What's the Straight Dope on Mary Kay?

Yesterday I went to one of those dreaded “parties” where you get a facial and a makeover and then they try to sell you a bunch of stuff. I had been dreading it (my future sister-in-law won the opportunity at a bridal fair, and as her matron of honor I felt kinda obligated to go) but it actually turned out to be a lot of fun. But I digress…

Anyway, the Mary Kay consultant was really pushing the whole, “you could be a consultant too! You can win a pink car! Work as little or as much as you want! The product sells itself!”

It all sounded really good. Too good, in fact…I kept thinking, “yeah, and what’s the catch?”

So I ask all of you…what’s the catch? Any current or former pink ladies among us?

It is multi level marketing. The products are very good, as is the support to the sellers. You can spend a lot of time getting trained, then you are on your own.

The people who make money are outgoing, willing to ask everyone in the hemisphere for the sale, and never stop.

May Kay is one of the firms which wants the “independent consultants” to hold inventory. If you don’t flip the inventory, you will dumping it at a flea market.

The products are very good. The company itself is not, in my opinion. I found that Mary Kay corporation only cares about getting it’s consultants to purchase as much product as possible even encouraging going into debt and keeping it secret from spouses. They have no interest in you actually selling your “inventory”. You will be encouraged to go to training at your own expense and to purchase outlandish amounts of “inventory” because your sales director doesn’t want to have to make a payment on her free car. Visit The Pink Truth and do some reading.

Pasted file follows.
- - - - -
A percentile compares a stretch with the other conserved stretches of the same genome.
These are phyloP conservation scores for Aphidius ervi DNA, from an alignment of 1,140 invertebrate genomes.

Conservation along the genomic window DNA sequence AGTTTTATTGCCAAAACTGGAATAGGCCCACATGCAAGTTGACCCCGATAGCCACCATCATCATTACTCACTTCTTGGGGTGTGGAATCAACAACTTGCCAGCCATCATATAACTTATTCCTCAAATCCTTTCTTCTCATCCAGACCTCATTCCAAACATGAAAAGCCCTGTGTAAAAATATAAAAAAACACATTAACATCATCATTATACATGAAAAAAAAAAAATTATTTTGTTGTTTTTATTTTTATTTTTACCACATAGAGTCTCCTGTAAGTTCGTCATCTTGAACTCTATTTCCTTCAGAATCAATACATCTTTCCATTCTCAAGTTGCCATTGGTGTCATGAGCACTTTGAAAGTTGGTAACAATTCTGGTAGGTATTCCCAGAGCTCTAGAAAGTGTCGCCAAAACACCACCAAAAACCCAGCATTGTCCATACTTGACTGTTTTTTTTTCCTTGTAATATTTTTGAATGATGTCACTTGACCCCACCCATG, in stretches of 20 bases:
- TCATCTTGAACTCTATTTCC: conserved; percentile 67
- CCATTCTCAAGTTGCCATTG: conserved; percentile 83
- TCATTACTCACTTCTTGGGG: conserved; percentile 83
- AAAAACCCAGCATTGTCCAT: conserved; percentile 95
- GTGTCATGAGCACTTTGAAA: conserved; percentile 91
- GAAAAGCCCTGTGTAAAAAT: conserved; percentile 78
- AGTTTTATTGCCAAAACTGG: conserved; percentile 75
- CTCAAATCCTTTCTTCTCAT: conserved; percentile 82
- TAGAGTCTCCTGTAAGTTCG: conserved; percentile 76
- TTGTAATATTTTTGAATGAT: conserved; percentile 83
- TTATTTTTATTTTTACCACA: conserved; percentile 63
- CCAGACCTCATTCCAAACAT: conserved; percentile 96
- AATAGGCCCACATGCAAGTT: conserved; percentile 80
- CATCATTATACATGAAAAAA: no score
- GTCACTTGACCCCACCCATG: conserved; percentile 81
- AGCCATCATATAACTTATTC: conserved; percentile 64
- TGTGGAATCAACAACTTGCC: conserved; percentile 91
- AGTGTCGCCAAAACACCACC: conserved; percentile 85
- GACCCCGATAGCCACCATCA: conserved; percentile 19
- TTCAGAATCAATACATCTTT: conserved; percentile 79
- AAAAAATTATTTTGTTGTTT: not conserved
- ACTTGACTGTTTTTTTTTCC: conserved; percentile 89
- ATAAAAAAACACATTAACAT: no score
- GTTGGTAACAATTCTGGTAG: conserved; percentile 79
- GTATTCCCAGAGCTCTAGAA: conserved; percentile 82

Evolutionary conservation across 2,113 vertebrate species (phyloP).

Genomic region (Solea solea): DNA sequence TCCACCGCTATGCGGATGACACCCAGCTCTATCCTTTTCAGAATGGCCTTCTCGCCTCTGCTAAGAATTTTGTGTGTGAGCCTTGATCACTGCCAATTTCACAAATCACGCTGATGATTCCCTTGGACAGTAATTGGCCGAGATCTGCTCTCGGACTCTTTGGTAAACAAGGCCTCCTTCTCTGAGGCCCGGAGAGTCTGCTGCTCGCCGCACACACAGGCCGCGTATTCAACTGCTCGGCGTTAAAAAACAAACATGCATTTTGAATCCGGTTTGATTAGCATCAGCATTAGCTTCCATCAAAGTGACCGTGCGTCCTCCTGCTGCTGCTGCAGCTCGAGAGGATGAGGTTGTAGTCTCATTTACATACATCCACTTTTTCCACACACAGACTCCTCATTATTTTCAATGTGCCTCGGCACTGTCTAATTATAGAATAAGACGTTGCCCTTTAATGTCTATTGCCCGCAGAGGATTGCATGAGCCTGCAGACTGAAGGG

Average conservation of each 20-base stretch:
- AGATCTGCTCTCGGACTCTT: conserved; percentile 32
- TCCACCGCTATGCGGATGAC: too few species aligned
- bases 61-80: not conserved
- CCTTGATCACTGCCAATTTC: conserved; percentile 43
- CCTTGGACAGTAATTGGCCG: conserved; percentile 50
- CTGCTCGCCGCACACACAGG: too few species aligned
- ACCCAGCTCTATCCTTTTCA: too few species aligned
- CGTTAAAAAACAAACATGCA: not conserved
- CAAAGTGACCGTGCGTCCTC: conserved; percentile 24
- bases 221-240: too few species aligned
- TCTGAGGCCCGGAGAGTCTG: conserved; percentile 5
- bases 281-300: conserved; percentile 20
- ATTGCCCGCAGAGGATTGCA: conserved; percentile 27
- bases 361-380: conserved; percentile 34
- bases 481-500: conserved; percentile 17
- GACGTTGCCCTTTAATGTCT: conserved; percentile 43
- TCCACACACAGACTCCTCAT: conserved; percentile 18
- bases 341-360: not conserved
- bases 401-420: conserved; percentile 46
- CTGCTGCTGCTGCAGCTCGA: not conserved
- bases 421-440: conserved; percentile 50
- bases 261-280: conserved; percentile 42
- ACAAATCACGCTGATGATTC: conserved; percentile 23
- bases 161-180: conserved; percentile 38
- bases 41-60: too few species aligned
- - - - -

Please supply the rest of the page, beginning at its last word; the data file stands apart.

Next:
It’s a legal pyramid scheme of sorts, except that people actually make money at it. Mary Kay and other marketing schemes of their ilk owe their design to Brownie Wise, the woman who developed the marketing strategy for Tupperware back in the 50s. It was absolute genius, and has made millions for a lot of people. You really need to have the drive and personality to do well at it, though.

Shoot. I was hoping the thread would be about the products themselves. A friend of mine is a “consultant” or whatever. She lives too far away for me to see her for a demonstration but if the products are good I’d support her efforts by buying from her.

Former consultant here. I loved their products, especially the skin care. I just found it to be a major time suck. Group meetings, meetings out of state…the cost of travel and your time really adds up. You can make money, but I think you have to commit your entire life to selling, recruiting and attending meetings. It was just way too much time away from family.

My best friend has been a consultant for years and years. She loves it. I’ve been happy with some of the products she’s given me for various holidays, but not enough to ever spend the money they are asking.

I haven’t tried the makeup, but I have tried the skincare line. It was fine, but over-priced. I like Neutrogena just as well and it’s cheaper and easier to get. So, as a consultant, you aren’t offering your buyers a bargain, which would be a problem for me.

A friend of mine is a part-time consultant. Because she has to buy everything up front and she isn’t overbearing with pushing the products, she is losing money. I think she’s hoping it will turn around someday, but I doubt it. Maybe as a full-time job, it works. But it’s not a good side-job.

My wife did it for awhile before we got married. It also helps to have a lot of friends, family, co-workers, etc., willing to regularly to buy the stuff from you. My wife was good at pestering co-workers to buy the products, but as she was new in the area when she was selling it, and thus didn’t have any nearby family or close friends outside work, she didn’t really make much off of it.